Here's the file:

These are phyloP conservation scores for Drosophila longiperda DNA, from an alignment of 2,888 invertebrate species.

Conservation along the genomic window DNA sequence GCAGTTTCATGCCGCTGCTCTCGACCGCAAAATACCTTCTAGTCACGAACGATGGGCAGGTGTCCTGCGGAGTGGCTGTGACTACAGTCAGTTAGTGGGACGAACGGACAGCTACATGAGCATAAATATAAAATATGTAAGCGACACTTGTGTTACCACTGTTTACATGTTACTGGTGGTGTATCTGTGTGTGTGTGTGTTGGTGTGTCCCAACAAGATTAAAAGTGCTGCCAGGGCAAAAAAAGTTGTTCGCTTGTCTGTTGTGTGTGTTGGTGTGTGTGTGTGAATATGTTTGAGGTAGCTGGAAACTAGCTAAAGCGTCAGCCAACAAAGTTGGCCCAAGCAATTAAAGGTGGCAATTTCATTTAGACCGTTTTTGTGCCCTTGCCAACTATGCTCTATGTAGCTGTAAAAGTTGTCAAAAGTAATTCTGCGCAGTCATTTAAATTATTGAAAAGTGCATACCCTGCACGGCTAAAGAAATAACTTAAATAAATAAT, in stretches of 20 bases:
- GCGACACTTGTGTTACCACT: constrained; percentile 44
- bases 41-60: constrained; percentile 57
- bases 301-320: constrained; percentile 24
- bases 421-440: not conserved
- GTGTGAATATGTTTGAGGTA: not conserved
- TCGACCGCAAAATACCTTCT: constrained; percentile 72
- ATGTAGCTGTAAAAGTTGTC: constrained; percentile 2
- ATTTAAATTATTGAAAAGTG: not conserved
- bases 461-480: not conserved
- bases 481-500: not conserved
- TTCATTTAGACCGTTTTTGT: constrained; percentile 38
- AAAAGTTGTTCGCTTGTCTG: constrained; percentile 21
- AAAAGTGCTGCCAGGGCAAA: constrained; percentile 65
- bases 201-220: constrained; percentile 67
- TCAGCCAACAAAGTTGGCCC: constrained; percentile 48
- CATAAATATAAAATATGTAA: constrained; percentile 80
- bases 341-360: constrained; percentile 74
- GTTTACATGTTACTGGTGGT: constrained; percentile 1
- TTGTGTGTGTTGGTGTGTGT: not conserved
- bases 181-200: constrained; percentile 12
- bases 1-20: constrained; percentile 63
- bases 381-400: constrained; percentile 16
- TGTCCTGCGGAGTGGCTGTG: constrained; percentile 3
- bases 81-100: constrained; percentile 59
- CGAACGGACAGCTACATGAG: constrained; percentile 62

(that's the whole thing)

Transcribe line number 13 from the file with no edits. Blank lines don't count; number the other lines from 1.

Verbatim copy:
- TTCATTTAGACCGTTTTTGT: constrained; percentile 38